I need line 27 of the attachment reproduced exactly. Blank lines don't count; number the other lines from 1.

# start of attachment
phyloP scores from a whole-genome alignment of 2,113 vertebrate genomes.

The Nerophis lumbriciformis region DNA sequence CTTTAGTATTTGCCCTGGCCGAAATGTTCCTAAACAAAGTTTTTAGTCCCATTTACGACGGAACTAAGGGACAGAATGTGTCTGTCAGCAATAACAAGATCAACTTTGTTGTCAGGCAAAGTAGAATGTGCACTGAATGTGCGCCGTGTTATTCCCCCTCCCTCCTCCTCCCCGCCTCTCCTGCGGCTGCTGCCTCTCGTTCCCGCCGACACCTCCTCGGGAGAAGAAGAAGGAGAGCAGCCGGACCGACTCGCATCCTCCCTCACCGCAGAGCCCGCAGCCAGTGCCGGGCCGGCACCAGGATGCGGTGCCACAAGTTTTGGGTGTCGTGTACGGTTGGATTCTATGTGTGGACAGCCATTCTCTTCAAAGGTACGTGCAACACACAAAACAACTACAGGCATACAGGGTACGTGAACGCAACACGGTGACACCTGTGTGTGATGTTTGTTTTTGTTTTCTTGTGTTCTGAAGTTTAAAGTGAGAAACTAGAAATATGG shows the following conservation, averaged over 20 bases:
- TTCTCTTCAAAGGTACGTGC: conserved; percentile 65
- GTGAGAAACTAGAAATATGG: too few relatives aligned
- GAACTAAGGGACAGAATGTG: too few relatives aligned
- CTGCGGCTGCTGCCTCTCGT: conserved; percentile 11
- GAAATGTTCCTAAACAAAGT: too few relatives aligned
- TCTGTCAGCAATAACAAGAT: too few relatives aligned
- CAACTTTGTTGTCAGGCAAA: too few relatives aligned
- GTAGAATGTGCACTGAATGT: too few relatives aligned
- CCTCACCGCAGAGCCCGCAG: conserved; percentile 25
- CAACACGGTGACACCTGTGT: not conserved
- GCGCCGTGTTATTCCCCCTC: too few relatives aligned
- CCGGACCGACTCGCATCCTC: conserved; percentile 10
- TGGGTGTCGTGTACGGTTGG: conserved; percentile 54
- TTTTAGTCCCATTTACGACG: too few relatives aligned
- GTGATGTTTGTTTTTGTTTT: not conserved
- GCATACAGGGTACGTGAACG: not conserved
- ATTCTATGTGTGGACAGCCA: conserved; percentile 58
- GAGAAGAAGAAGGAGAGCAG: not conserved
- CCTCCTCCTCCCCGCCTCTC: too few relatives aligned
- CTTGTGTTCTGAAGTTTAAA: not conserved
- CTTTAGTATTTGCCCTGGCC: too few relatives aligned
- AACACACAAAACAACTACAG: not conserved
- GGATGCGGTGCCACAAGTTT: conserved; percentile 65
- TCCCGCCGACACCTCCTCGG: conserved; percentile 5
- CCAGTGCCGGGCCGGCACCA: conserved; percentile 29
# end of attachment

- CCAGTGCCGGGCCGGCACCA: conserved; percentile 29